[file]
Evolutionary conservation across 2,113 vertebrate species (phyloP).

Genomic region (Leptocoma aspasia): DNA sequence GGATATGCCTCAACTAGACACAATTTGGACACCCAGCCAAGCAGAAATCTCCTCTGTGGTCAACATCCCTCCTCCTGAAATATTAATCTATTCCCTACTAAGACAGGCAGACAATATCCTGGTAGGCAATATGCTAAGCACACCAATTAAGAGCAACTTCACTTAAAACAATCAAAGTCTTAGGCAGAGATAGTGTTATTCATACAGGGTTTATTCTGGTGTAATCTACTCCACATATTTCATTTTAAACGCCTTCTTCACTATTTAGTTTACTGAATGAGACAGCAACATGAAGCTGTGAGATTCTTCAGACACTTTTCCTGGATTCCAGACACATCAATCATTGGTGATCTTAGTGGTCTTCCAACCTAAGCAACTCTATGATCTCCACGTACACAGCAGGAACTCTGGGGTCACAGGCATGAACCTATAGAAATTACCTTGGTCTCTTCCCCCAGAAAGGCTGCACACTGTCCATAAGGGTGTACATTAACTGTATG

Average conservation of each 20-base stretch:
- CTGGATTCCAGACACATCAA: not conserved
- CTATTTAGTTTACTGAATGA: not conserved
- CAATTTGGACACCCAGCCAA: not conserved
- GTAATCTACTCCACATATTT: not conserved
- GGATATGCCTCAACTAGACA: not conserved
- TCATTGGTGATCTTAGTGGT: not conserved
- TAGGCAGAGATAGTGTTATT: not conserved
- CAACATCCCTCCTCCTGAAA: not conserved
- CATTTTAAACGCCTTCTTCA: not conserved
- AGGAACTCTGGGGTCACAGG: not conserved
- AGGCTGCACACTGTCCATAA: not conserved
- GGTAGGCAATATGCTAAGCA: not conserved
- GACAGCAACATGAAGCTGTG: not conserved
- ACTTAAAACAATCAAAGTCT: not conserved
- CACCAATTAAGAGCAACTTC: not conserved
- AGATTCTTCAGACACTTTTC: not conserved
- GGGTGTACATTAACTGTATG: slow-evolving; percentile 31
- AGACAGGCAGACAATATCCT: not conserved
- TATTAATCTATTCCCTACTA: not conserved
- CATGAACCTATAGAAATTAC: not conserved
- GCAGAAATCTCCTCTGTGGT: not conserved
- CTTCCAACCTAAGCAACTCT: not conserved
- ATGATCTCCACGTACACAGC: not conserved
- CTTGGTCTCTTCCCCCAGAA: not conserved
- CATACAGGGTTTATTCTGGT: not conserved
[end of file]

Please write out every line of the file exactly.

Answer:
Evolutionary conservation across 2,113 vertebrate species (phyloP).

Genomic region (Leptocoma aspasia): DNA sequence GGATATGCCTCAACTAGACACAATTTGGACACCCAGCCAAGCAGAAATCTCCTCTGTGGTCAACATCCCTCCTCCTGAAATATTAATCTATTCCCTACTAAGACAGGCAGACAATATCCTGGTAGGCAATATGCTAAGCACACCAATTAAGAGCAACTTCACTTAAAACAATCAAAGTCTTAGGCAGAGATAGTGTTATTCATACAGGGTTTATTCTGGTGTAATCTACTCCACATATTTCATTTTAAACGCCTTCTTCACTATTTAGTTTACTGAATGAGACAGCAACATGAAGCTGTGAGATTCTTCAGACACTTTTCCTGGATTCCAGACACATCAATCATTGGTGATCTTAGTGGTCTTCCAACCTAAGCAACTCTATGATCTCCACGTACACAGCAGGAACTCTGGGGTCACAGGCATGAACCTATAGAAATTACCTTGGTCTCTTCCCCCAGAAAGGCTGCACACTGTCCATAAGGGTGTACATTAACTGTATG

Average conservation of each 20-base stretch:
- CTGGATTCCAGACACATCAA: not conserved
- CTATTTAGTTTACTGAATGA: not conserved
- CAATTTGGACACCCAGCCAA: not conserved
- GTAATCTACTCCACATATTT: not conserved
- GGATATGCCTCAACTAGACA: not conserved
- TCATTGGTGATCTTAGTGGT: not conserved
- TAGGCAGAGATAGTGTTATT: not conserved
- CAACATCCCTCCTCCTGAAA: not conserved
- CATTTTAAACGCCTTCTTCA: not conserved
- AGGAACTCTGGGGTCACAGG: not conserved
- AGGCTGCACACTGTCCATAA: not conserved
- GGTAGGCAATATGCTAAGCA: not conserved
- GACAGCAACATGAAGCTGTG: not conserved
- ACTTAAAACAATCAAAGTCT: not conserved
- CACCAATTAAGAGCAACTTC: not conserved
- AGATTCTTCAGACACTTTTC: not conserved
- GGGTGTACATTAACTGTATG: slow-evolving; percentile 31
- AGACAGGCAGACAATATCCT: not conserved
- TATTAATCTATTCCCTACTA: not conserved
- CATGAACCTATAGAAATTAC: not conserved
- GCAGAAATCTCCTCTGTGGT: not conserved
- CTTCCAACCTAAGCAACTCT: not conserved
- ATGATCTCCACGTACACAGC: not conserved
- CTTGGTCTCTTCCCCCAGAA: not conserved
- CATACAGGGTTTATTCTGGT: not conserved